Welcome to Scribd, the world's digital library. Read, publish, and share books and documents. See more
Download
Standard view
Full view
of .
Look up keyword
Like this
8Activity
0 of .
Results for:
No results containing your search query
P. 1
Lifestyles

Lifestyles

Ratings: (0)|Views: 146|Likes:
Published by Daisy

More info:

Published by: Daisy on Nov 17, 2008
Copyright:Attribution Non-commercial

Availability:

Read on Scribd mobile: iPhone, iPad and Android.
download as PDF, TXT or read online from Scribd
See more
See less

11/21/2010

pdf

text

original

 
LIFESTYLES
living for today and for tomorrow
IMPACTS
> 
4
other planetswould be neededif everyoneconsumed likeAmericans
>
10%
more waste isproduced inEurope each year
Recent demographic studies predict that the world’s population could grow by 50% between now and 2050,meaning 9 billion people will be living on our planet. The earth’s resources cannot keep pace. The gap betweenwealthy countries and the most needy therefore looks set to widen. More and more people today are caught inan endless cycle of buying and throwing away, seeing consumption as a means of self-fulfilment. Society tendsto judge a people’s success by their possessions, creating a context in which the notions of sharing and equalityare increasingly dismissed. The urge to spend motivates many people in North and South alike. The spread of thislifestyle encourages companies to develop increasingly competitive means of production that take more out ofthe earth’s natural resources and the environment: shrinking biodiversity, air, water and ground, pollution, etc.At the same time, a new breed of eco-citizen is emerging, with the growing awareness that individuals can helpshape the planet’s future by adapting their lifestyle, eating habits, or means of transport. What we choose to buyis also a means to express ourselves and support projects that show solidarity with others. An attitude that non-governmental organizations strongly encourage.
>
1.2
billion peopledo not haveaccess todrinking water
ECOLOGICAL
 
FOOTPRINT
:
MEASURE
 
YOUR
 
IMPACT
 
ON
 
THE
 
EARTH
S
 
RESOURCES
The planet does not have infinitely renewa-ble resources. The ecological footprint is oneof the new indicators to evaluate the impactour lifestyle has on these resources. Itconverts the products and services we useinto global hectares and measures thepressure we exert on nature to satisfyour demand for production, consumption,shelter, waste disposal, etc.Calculate your ecological footprint at:
www.earthday.net/footprint/index.asp
Greenhouse gases
In today’s global economy, companies are delocatingproduction, importing raw materials and exporting finishedgoods. Basic consumer goods cross national borders, sailthe oceans and are carried thousands of kilometres beforeending up on supermarket shelves. Whether by boat, planeor truck, transporting these goods consumes a lot ofenergy and adds to the problem of greenhouse gasesthat are responsible for climate change.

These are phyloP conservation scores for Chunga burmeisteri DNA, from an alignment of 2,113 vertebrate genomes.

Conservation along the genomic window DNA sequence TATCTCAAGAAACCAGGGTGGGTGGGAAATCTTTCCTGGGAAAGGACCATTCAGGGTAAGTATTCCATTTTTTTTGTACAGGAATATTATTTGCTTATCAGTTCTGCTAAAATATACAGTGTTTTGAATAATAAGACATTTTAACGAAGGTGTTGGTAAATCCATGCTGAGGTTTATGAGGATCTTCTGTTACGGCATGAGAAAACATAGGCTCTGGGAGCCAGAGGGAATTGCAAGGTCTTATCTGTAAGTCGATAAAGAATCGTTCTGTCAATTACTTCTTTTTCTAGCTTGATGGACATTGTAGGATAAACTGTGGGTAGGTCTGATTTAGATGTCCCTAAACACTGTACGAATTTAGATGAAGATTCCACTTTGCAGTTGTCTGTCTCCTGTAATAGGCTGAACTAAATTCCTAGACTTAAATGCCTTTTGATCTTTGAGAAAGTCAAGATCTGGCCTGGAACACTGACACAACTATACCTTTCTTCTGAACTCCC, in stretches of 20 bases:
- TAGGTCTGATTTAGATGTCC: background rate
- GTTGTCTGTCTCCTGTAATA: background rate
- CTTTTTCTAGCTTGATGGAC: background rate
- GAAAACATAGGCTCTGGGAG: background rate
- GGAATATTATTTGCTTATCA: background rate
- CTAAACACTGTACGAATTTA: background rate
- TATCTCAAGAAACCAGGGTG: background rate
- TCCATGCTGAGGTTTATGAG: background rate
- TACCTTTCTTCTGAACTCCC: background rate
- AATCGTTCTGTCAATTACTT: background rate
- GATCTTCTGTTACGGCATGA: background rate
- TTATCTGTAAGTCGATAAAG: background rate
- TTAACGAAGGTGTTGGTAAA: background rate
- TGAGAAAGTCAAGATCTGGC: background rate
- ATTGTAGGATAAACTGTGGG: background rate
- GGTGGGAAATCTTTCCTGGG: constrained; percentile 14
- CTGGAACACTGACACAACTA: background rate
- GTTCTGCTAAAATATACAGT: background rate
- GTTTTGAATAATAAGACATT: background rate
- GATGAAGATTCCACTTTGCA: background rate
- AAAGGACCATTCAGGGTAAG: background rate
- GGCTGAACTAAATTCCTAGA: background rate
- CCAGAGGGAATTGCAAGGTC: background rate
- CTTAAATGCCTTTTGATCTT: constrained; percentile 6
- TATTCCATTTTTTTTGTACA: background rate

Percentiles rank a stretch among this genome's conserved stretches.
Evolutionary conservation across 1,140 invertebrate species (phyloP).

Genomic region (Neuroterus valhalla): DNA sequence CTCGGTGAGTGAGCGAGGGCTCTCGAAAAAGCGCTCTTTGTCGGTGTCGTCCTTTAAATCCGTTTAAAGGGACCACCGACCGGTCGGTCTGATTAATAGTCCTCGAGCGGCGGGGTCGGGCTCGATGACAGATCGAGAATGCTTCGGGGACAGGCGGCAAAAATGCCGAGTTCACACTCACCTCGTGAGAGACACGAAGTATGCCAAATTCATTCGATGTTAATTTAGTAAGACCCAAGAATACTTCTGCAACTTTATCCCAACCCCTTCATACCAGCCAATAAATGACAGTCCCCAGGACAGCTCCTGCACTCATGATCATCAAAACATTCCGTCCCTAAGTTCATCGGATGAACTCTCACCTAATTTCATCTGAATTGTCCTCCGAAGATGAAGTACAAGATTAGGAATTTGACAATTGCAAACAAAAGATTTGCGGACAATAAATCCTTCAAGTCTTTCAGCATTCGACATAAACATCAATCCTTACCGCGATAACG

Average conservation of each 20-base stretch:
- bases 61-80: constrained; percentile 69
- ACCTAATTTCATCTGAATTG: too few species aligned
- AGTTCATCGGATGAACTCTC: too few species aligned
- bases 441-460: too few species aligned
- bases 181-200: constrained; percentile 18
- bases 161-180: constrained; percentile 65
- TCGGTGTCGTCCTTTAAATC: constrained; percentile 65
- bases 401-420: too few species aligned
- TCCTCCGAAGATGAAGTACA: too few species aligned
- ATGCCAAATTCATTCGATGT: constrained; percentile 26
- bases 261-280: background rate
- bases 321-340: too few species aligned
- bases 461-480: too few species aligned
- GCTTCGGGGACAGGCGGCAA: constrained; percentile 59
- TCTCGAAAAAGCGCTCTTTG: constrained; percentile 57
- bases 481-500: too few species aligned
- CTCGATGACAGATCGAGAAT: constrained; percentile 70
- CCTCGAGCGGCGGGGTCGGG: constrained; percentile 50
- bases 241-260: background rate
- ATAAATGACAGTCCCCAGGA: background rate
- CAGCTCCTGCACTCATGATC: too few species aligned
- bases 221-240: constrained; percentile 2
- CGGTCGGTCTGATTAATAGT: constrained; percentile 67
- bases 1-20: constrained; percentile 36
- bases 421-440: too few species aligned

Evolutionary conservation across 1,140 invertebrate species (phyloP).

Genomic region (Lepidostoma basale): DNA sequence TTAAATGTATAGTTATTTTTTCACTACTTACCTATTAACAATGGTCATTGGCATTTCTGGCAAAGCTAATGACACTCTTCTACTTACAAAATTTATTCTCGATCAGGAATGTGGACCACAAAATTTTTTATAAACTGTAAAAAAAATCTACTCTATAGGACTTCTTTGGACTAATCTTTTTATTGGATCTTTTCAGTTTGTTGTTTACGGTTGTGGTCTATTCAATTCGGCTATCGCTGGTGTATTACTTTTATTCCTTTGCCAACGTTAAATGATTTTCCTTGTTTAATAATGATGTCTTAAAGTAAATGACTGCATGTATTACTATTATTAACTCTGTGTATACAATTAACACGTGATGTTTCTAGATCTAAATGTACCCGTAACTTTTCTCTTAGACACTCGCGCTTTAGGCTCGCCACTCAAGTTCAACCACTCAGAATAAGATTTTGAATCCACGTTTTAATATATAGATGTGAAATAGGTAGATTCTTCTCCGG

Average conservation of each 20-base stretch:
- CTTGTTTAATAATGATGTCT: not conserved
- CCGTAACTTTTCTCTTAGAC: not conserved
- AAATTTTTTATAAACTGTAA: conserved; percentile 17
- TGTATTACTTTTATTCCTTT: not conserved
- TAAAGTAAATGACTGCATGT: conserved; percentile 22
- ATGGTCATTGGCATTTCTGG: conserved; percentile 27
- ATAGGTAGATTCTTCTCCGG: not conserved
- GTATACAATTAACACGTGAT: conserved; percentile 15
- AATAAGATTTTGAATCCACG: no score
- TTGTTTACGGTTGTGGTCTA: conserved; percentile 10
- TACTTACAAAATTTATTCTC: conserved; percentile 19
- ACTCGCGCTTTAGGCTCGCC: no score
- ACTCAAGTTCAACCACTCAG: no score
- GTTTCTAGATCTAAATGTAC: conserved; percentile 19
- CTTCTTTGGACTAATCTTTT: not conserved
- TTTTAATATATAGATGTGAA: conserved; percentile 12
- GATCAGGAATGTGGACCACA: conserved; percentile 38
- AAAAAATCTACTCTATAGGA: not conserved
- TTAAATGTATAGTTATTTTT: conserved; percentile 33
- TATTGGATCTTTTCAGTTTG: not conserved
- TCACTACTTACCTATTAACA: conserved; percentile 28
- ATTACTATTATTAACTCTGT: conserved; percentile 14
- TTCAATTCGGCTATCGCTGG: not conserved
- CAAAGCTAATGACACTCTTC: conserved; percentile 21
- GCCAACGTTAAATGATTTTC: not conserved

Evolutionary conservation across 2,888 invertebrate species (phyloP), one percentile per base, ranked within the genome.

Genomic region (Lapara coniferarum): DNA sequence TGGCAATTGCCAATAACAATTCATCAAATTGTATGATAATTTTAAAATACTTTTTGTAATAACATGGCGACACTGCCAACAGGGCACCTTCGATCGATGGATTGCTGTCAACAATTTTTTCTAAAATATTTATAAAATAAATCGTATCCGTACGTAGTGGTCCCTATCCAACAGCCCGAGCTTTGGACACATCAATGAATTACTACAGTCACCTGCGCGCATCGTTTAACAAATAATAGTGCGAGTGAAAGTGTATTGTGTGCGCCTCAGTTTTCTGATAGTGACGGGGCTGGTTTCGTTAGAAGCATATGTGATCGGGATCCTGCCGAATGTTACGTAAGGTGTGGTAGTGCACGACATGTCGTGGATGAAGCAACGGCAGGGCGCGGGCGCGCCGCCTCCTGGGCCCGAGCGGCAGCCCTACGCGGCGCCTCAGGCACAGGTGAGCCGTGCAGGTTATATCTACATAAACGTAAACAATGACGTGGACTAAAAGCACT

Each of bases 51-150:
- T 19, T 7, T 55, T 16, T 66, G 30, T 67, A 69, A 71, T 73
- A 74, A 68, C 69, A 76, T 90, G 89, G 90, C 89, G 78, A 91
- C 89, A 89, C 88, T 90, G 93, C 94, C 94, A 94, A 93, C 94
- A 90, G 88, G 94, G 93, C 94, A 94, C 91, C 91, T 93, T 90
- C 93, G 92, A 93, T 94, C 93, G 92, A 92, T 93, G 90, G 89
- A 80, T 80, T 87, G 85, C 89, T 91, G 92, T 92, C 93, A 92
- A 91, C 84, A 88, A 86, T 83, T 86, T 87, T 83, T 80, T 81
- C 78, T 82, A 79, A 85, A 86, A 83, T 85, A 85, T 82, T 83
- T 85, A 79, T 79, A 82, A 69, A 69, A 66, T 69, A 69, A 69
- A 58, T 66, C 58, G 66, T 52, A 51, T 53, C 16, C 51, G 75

www.science.gmu.edu/~zli/ghe.htmlMountains of waste
As consumption of disposable products, individualportions and overwrapped goods grows, so does theamount of waste they produce. In developed countries,the average individual throws away 1 kg of rubbish a day.Each year the United States bins 39 billion knives andforks and 29 billion plates, half of them plastic. Indiaproduces 4.5 million tonnes of plastic waste each year.A disaster, given that polyethylene, a component ofplastic bags, takes over 100 years to decompose.
www.epa.gov/epaoswer/oswhttp://europa.eu.int/comm/environment/waste/index.htmhttp://europa.eu.int/comm/environment/waste/packaging_index.htmRecycle-resistant appliances
Stereos, VCRs, kitchen appliances… our homesare filled with electronic goods, designed to bereplaced every few years in keeping with newtrends, tastes and technologies. They generatehuge amounts of polluting waste in various forms.The diversity of materials and the presence of heavymetals make them hard to recycle. Manufacturing theseincreasingly sophisticated appliances also demands quantitiesof raw materials, energy and water (30,000 litres of water tomake a computer screen) The solution : choose sturdy, qualitymodels that will adapt to new uses and can be repaired.
www.europarl.eu.int/workingpapers/envi/pdf/brief3en_en.pdf
20%
OF
 
THE
 
GLOBAL
 
POPULATION
 
CONSUMES
75%
OF
 
NATURAL
 
RESOURCES
.
Overproduction on the one hand, poverty and overpopula-tion on the other cause the destruction of natural resources.30 hectares of forest disappear in the world every minutethrough industrial activity in the North, and the gatheringof wood and food in the South: the equivalent of 42 footballpitches.
 >
AfricaAsia – PacificLatin America – CaribbeanMiddle East – Central AsiaCentral and Eastern EuropeWestern EuropeNorth America
ECOLOGICAL
 
FOOTPRINTS
 
AROUND
 
THE
 
WORLD
(
GLOBAL
 
HECTARES
 
PER
 
PERSON
 
IN
1996)
www.physicalgeography.net/fundamentals/7h.html

Activity (8)

You've already reviewed this. Edit your review.
1 hundred reads
chinababug liked this
chinababug liked this
vashist0009 liked this
vashist0009 liked this
anniekohli liked this
anniekohli liked this
Tree India liked this

You're Reading a Free Preview

Download
scribd
/*********** DO NOT ALTER ANYTHING BELOW THIS LINE ! ************/ var s_code=s.t();if(s_code)document.write(s_code)//-->